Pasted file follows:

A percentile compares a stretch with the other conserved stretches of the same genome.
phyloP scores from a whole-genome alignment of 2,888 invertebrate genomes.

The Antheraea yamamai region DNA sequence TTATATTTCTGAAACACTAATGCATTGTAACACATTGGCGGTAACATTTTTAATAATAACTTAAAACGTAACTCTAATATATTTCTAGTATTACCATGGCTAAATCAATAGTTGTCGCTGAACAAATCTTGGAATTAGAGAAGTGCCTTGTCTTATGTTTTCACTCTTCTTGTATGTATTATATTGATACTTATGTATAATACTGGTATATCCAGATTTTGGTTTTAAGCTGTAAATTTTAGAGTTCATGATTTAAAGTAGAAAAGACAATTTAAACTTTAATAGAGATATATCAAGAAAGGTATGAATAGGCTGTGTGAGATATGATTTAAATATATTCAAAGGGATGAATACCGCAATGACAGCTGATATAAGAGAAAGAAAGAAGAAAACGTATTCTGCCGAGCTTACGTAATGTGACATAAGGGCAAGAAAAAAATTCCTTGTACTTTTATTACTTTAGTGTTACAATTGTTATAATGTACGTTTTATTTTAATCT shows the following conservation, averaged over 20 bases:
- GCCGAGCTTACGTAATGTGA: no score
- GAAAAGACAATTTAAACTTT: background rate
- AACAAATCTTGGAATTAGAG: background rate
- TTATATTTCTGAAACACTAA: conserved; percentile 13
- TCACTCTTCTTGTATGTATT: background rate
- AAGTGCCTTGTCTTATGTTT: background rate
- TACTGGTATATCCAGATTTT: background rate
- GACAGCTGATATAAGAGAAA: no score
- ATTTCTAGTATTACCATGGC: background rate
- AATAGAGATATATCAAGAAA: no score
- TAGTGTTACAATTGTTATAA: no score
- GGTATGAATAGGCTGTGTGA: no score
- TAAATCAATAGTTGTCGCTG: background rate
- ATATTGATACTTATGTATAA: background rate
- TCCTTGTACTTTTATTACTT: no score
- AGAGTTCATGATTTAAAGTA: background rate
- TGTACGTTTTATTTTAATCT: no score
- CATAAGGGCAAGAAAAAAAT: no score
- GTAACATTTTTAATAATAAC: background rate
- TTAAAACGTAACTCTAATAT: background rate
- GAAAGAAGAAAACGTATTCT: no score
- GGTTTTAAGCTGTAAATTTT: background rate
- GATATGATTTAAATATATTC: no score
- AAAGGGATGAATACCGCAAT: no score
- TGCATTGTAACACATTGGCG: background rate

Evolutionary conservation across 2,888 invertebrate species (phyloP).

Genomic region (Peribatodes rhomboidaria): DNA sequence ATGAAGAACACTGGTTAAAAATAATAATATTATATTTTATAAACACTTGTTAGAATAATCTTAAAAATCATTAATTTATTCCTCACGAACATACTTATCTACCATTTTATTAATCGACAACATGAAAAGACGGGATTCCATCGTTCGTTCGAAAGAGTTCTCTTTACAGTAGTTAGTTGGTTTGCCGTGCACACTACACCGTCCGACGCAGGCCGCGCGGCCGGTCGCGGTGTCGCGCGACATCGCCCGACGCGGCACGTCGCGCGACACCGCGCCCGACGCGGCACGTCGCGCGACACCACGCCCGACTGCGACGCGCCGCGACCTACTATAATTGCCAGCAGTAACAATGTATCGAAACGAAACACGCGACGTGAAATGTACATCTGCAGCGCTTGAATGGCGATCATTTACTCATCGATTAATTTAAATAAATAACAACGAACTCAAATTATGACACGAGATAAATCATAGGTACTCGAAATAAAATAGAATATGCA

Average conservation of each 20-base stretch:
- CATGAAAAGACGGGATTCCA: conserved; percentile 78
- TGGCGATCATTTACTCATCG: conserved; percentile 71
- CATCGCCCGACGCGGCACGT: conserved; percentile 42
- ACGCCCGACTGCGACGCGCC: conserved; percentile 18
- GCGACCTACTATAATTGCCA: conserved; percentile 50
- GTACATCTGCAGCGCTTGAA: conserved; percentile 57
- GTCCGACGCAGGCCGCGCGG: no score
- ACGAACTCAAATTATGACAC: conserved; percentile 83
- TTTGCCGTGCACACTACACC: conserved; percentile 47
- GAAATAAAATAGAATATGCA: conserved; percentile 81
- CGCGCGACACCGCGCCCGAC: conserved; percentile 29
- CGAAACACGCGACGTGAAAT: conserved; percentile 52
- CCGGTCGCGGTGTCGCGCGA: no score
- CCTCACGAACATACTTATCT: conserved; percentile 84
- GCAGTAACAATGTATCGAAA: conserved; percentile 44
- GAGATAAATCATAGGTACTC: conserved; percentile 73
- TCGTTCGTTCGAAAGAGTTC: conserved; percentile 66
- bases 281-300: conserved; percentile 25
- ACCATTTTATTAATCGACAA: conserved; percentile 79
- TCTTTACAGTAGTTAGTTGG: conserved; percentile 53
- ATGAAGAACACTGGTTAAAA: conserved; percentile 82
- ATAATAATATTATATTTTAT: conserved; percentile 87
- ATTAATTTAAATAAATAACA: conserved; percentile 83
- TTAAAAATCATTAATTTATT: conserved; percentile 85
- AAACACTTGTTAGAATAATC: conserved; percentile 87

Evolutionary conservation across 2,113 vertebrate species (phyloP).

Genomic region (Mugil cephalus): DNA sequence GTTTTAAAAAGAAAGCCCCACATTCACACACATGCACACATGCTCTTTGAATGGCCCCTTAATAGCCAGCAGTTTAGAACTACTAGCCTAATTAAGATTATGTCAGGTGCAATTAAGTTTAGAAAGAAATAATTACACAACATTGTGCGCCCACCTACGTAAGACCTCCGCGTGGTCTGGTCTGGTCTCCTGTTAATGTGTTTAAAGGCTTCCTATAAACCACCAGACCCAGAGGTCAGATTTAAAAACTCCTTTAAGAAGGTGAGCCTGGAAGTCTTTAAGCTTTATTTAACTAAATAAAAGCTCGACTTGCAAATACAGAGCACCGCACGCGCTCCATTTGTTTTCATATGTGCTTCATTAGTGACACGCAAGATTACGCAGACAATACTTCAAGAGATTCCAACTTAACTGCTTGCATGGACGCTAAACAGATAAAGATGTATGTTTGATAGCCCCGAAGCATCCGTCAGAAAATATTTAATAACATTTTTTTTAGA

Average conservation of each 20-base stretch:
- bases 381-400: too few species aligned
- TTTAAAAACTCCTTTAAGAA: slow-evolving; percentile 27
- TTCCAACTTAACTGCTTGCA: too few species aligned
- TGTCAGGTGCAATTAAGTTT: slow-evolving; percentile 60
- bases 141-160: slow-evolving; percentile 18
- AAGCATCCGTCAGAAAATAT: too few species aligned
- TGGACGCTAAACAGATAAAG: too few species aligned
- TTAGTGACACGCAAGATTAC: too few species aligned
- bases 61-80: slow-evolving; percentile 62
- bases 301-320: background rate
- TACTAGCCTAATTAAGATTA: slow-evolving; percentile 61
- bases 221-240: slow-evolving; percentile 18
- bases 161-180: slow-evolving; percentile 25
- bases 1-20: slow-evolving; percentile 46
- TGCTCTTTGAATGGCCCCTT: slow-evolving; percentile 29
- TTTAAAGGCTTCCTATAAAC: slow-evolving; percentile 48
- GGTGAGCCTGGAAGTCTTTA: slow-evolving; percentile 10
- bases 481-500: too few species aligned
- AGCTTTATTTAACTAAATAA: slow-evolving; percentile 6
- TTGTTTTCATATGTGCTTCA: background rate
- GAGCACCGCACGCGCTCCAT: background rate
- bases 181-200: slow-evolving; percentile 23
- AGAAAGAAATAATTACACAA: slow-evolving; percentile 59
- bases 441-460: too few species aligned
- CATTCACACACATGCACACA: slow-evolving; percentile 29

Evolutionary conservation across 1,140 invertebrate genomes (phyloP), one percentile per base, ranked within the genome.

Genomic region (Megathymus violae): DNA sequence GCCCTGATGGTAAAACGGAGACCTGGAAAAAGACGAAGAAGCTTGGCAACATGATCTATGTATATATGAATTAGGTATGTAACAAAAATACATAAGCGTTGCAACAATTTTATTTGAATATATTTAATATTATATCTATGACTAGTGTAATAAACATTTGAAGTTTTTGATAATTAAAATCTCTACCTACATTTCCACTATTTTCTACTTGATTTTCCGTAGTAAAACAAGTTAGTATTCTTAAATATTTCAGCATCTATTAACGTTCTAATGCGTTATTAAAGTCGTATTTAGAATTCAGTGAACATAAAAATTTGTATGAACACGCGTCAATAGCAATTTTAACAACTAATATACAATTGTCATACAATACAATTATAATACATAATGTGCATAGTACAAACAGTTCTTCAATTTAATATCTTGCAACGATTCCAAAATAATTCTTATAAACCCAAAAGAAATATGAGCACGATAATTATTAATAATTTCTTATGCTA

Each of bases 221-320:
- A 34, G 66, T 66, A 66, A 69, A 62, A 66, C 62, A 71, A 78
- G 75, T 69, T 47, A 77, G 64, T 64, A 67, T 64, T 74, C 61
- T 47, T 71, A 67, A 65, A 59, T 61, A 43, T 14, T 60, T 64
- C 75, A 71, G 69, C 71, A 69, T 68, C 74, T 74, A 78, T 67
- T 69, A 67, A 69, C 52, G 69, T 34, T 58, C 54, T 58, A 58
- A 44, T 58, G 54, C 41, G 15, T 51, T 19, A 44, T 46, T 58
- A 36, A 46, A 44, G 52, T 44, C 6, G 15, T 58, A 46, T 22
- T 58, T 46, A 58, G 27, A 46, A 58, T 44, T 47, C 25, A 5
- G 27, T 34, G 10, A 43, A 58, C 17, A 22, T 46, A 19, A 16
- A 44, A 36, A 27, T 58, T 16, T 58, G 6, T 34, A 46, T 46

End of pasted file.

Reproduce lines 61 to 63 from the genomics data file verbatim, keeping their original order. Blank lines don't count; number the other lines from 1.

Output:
- TTTAAAAACTCCTTTAAGAA: slow-evolving; percentile 27
- TTCCAACTTAACTGCTTGCA: too few species aligned
- TGTCAGGTGCAATTAAGTTT: slow-evolving; percentile 60